Green spaces aren’t just for nature – they boost our mental health too

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We’re beginning to understand just how vital access to natural space is for our mental well-being – with implications for how we design cities worldwide



Environment



24 March 2021

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Crowds fill a park in Essen, Germany, at a summer music festival in 2013

Jochen Tack/Alamy

FROM the Hanging Gardens of Babylon to the orange gardens of Seville, urban planners down the ages have taken inspiration from nature. And those of us living in the concrete and brick jungle have perhaps never appreciated scraps of green space more than during the covid-19 pandemic. During lockdowns, city dwellers across the world have found parks and gardens – where they exist an unexpected source of calm and joy.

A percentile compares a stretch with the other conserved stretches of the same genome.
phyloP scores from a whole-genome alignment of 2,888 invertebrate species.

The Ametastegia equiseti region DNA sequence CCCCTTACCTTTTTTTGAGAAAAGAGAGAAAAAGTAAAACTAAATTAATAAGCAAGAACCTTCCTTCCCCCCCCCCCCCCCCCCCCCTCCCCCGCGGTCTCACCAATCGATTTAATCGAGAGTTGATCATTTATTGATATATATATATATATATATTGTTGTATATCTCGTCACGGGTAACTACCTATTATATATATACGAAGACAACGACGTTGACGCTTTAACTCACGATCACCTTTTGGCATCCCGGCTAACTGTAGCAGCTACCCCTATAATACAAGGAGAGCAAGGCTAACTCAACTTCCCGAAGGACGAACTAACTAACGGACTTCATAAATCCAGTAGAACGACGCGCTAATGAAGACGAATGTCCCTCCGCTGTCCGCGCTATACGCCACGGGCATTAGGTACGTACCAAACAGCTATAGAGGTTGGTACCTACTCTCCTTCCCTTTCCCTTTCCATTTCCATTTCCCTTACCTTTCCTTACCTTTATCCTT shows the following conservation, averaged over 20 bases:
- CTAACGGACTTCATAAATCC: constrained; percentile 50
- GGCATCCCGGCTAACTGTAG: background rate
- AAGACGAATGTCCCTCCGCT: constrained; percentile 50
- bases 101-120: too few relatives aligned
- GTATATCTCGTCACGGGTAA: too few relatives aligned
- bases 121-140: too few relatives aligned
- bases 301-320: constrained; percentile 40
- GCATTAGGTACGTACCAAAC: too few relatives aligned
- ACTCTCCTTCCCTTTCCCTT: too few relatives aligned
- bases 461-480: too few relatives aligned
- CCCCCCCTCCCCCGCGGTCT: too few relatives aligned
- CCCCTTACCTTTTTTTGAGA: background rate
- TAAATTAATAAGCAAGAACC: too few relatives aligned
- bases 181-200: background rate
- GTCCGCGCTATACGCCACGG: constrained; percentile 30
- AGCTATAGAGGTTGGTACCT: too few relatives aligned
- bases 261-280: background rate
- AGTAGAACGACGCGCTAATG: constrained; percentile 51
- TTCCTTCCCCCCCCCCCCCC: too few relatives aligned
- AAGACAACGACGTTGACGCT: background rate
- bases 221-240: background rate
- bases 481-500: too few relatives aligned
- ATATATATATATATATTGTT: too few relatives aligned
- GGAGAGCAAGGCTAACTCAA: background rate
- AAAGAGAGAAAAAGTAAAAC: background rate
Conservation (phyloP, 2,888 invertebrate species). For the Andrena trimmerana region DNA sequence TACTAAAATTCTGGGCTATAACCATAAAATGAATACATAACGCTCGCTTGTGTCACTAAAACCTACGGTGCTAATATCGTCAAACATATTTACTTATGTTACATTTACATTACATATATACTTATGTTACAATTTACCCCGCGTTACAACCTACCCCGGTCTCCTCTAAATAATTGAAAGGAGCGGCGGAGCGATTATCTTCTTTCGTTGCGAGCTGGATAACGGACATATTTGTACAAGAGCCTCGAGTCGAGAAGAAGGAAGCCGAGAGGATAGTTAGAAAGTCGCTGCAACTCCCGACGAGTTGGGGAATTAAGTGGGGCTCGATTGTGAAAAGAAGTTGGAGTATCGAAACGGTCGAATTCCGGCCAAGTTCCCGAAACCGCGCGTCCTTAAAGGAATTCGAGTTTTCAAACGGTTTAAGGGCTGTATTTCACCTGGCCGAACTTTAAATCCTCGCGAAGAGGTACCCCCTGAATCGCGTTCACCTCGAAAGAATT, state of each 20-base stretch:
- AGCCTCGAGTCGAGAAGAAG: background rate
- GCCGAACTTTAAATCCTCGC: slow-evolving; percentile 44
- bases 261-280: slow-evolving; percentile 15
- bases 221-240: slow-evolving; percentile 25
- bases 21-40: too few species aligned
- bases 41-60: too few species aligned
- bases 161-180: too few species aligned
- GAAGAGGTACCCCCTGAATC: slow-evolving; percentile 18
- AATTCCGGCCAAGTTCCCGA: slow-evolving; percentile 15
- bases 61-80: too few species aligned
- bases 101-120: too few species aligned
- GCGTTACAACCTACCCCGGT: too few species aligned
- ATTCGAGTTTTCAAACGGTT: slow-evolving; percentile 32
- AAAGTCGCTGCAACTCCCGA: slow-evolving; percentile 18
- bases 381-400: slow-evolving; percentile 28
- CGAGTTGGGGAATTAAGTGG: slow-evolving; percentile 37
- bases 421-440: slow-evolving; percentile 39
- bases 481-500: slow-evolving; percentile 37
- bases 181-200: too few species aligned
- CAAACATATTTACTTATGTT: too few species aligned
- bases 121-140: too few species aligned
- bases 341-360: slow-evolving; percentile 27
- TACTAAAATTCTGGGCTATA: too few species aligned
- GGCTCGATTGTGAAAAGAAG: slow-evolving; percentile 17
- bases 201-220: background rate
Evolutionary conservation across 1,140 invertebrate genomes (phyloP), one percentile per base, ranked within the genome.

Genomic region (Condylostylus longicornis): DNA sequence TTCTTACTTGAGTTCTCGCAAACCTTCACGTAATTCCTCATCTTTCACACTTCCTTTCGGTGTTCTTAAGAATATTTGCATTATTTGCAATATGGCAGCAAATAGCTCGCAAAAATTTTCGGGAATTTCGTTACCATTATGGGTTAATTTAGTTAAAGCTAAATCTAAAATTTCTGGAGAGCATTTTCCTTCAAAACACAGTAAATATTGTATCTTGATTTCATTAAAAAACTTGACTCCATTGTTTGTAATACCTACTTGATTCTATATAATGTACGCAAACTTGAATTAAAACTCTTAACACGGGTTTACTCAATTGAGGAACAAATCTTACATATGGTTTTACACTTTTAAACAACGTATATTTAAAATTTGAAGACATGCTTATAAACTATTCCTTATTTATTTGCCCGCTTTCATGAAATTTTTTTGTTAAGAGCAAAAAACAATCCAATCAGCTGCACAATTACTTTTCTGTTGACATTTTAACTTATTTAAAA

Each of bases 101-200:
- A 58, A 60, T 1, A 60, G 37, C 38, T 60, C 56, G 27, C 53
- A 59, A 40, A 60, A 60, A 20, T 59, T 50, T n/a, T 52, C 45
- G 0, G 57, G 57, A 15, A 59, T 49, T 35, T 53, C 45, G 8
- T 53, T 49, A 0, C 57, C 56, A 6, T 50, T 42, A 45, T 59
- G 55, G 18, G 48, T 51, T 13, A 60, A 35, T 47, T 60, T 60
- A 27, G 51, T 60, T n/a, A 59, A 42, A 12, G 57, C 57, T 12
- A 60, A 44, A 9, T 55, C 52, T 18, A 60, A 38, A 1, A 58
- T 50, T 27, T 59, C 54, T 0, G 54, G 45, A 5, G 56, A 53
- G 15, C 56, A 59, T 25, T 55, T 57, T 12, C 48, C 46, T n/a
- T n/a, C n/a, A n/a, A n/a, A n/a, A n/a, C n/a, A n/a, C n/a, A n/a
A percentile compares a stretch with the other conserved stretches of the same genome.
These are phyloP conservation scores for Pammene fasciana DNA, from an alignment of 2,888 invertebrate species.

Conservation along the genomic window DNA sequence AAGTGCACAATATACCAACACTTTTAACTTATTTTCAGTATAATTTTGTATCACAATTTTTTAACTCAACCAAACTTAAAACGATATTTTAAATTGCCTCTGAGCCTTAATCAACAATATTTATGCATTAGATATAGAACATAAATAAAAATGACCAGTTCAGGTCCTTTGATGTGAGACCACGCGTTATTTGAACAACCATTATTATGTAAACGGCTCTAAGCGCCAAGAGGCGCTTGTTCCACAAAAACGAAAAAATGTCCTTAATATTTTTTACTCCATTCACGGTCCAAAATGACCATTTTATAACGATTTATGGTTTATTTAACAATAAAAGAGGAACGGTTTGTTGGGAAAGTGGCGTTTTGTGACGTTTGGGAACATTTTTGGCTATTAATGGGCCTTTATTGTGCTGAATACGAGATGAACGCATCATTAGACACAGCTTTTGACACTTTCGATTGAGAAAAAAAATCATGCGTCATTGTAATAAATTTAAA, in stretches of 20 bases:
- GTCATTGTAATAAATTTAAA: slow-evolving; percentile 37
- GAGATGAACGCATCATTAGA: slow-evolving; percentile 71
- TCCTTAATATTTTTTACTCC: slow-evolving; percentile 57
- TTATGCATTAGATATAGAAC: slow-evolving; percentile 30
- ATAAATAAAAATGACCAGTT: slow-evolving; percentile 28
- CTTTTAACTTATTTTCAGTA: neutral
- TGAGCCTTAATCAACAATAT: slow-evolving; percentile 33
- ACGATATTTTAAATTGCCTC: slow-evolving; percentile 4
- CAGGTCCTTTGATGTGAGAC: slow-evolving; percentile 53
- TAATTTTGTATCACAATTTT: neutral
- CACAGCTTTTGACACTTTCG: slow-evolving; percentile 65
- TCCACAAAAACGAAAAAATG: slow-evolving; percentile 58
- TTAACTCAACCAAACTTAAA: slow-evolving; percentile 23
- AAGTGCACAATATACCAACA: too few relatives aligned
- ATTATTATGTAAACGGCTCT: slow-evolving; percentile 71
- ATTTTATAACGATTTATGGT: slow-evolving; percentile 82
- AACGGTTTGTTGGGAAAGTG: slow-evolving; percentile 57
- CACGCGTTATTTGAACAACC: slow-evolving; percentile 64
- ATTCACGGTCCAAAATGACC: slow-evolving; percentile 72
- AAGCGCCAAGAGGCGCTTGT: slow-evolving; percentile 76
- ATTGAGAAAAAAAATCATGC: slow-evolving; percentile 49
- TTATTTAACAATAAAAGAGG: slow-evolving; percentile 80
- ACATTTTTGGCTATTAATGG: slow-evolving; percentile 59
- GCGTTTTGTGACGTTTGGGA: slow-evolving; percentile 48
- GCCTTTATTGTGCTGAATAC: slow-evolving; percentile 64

That comes as no surprise to the growing number of psychologists and ecologists studying the effects of nature on people’s mental health and well-being. The links they are uncovering are complex, and not yet fully understood. But even as the pandemic has highlighted them, it has also exposed that, in an increasingly urbanised world, our access to nature is dwindling – and often the most socio-economically deprived people face the biggest barriers. Amid talk about building back better, there is an obvious win-win-win here. Understand how to green the world’s urban spaces the right way and it can boost human well-being, help redress social inequality and be a boon for the biodiversity we all depend on.

On evolutionary timescales, urban living is a new invention. Our species has existed for at least 300,000 years, but the oldest cities are only some 6000 years old. Only recently – little more than a decade ago, according to figures from the UN Population Division – have we become a majority-urban species. Now the number of us living in cities is booming like never before. By 2050, projections suggest …

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